Lycabettus Hill is the highest point in Athens. It is a place to discover nature and legends, and to enjoy unparallelled views of the city. There’s even a little known rock church if you search hard enough…
A View From The Top
I could have taken the funicular to the top of Lycabettus Hill, but the path was more inviting, winding its way upwards through a pine-scented landscape rich with legends. Besides, I wanted to try to find the rock church of Saint Isidore.
Mount Lycabettus is higher even than the Acropolis. (Confusingly, Acropolis means “highest point of the city” but there is no contradiction here; Lycabettus was outside the boundary of the ancient city.) It was a steep climb up, but worth it for the classic Greek landscape. I walked between pines and olive trees, the path lined with wild flowers and prickly pears everywhere.
There was hardly anyone about, but half way up I was disturbed by a sudden movement and watched as a large tortoise ran past me and into the undergrowth.
Then there were the panoramic views. Right over the city, to the Acropolis and across the sea towards the Peloponnese.
Legends Of Mount Lycabettus
This is a place of legends. Lycabettus means “hill of wolves” and it is said that wolves once roamed the slopes, protected by the goddess Athena. However, the most famous story concerns Athena herself and the creation of the hill. The legend is that she was carrying a massive rock to the Acropolis with the intention of building herself a temple that would reach up to the sky. But on the way she was disturbed by two ravens and dropped the rock, so creating Mount Lycabettus.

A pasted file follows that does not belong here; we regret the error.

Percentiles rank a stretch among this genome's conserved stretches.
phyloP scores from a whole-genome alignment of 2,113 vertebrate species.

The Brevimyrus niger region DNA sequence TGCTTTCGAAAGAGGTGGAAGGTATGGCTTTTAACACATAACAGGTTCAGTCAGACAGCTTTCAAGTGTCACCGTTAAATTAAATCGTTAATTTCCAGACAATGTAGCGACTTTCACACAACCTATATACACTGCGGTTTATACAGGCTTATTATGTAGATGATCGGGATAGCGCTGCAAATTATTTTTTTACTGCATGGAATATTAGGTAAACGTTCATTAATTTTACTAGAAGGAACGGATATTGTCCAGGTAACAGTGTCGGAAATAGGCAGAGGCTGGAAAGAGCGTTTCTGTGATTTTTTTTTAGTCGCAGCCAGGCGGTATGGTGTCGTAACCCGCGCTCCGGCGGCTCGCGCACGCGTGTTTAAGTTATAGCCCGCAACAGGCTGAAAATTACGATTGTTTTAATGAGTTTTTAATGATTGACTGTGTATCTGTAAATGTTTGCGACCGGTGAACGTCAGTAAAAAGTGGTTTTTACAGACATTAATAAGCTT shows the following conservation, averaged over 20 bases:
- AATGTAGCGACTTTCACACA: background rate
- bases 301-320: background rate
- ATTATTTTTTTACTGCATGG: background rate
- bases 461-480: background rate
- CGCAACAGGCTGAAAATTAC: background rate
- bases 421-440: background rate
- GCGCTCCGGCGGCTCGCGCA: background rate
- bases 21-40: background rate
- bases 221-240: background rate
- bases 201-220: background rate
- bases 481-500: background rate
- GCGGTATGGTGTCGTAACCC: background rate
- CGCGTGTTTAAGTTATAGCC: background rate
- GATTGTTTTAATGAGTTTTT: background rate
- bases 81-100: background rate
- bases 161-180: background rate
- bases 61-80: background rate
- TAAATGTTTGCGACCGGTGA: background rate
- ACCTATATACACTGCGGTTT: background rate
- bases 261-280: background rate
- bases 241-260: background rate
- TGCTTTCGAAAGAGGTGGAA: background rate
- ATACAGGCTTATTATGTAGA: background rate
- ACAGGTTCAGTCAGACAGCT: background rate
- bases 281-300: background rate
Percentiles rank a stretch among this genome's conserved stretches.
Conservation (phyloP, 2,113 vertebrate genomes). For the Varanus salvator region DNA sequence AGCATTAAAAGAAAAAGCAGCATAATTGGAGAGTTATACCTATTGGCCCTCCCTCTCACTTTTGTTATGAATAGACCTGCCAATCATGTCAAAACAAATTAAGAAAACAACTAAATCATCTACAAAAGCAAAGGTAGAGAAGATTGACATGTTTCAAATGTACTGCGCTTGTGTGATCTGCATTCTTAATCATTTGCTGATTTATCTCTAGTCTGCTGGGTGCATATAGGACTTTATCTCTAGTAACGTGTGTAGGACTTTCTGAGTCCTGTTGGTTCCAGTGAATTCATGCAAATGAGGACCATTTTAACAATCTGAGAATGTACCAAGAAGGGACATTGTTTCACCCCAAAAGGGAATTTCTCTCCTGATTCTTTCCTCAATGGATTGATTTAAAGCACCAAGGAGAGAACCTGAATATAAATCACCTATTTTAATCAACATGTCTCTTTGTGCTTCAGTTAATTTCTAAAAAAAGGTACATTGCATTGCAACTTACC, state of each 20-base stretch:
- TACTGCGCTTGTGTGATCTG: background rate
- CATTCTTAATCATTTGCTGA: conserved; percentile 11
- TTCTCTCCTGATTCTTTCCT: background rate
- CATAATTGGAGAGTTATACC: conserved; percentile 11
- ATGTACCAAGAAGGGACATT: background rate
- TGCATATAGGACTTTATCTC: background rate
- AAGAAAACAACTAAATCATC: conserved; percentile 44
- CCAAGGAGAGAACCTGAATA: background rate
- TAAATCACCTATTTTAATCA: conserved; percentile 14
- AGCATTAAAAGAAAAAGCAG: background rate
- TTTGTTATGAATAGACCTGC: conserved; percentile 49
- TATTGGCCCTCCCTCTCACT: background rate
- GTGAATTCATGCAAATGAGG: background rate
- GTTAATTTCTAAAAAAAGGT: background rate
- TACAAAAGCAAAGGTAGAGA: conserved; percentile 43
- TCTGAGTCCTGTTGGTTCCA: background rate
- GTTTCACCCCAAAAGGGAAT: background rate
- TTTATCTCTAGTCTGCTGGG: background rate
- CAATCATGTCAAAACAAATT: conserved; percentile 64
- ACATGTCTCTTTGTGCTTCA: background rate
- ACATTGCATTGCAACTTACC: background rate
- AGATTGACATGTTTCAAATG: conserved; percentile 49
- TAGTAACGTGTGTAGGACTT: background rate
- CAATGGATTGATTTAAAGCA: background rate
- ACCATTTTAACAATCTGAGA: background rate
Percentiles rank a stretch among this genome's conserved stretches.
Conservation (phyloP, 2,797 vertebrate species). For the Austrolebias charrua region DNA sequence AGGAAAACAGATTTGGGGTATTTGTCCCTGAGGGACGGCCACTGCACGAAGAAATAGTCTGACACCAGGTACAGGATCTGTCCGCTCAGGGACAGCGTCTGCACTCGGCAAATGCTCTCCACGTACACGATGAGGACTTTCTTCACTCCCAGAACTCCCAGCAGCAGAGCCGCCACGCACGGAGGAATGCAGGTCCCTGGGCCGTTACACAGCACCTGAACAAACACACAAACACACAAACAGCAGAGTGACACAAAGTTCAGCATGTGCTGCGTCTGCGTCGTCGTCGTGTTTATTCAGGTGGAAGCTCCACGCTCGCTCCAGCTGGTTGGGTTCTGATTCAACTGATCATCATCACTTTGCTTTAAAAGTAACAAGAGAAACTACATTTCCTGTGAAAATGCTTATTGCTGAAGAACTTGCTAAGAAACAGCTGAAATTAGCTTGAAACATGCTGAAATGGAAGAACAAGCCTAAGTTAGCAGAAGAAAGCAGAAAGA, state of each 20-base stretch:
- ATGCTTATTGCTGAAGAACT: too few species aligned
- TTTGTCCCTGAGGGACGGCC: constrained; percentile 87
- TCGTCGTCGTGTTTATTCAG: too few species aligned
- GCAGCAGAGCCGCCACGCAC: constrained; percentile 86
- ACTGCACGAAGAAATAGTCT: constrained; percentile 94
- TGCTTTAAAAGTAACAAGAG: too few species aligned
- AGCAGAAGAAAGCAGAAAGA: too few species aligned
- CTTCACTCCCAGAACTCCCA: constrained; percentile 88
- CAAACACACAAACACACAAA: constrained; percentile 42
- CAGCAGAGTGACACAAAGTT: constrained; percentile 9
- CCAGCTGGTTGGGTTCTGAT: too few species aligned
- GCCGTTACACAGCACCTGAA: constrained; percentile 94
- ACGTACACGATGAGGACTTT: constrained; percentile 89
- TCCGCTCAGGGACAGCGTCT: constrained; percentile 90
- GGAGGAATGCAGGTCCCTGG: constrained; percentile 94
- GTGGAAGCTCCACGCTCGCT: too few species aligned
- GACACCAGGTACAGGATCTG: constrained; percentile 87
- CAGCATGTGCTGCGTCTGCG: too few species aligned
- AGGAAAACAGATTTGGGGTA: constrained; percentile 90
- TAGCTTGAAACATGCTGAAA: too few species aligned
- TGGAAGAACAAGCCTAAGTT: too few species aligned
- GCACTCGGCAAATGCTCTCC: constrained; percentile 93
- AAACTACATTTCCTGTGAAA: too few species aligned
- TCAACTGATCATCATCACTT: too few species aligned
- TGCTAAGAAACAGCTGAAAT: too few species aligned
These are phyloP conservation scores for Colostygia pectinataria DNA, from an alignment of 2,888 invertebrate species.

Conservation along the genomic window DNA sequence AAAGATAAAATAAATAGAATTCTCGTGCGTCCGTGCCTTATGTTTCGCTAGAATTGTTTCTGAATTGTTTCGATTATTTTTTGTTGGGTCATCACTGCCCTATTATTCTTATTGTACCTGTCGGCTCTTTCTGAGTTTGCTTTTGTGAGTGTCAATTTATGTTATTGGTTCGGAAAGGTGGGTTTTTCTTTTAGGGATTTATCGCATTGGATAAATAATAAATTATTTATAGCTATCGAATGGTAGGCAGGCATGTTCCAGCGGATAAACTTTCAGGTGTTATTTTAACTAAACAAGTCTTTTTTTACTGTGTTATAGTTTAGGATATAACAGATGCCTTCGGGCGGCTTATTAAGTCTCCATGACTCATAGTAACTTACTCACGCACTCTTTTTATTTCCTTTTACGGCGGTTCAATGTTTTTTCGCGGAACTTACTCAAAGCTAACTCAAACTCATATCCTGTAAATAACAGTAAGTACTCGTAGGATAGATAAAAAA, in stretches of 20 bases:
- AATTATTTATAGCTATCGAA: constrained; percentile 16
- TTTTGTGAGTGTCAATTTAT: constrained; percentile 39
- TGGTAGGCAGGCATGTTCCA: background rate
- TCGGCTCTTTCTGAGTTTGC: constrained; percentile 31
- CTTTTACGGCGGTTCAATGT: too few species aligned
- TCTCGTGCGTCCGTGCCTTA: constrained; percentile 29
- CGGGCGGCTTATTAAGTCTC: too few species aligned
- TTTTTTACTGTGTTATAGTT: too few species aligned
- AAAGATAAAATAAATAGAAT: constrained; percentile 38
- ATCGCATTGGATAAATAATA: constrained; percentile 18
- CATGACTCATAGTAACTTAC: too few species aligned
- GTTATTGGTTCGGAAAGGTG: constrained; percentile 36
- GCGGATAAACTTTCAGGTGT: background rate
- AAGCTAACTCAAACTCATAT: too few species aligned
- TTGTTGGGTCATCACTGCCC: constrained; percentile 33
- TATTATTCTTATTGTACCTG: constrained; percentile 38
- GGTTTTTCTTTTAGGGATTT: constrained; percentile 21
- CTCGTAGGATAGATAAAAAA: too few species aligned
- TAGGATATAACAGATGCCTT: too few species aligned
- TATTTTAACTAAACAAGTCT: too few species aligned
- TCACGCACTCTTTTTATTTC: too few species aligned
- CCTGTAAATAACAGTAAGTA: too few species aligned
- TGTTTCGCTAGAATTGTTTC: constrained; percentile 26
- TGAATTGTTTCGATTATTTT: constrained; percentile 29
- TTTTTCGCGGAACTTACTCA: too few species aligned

A Hidden Church On Lycabettus Hill
At the very top of the hill I stopped at the café to have something to eat and to enjoy the views. I had also hoped to visit the small chapel of St George but it was closed for cleaning. However I did manage to peep around the door, confirming the guidebook description of it as “of little interest”.
In fact, I was more interested in finding the rock church of St Isidore (or Isidorus). I had diligently followed the signs on the way up but seen no sign of it, and the one or two people I met appeared to be unaware of its existence. Certainly it seems to be little known; I had heard about it from a local guide but could find no mention in the guidebook. But, coming down the hill by a different route, I spotted the cave entrance high above the path. A long stairway reached enticingly up to it but unfortunately the gate at the bottom was locked; a sign outside showed that the church only opens for services and special events.
Still, I had found the church, enjoyed the views and given my legs a good workout. And I had met a tortoise along the way. I couldn’t ask for more than that!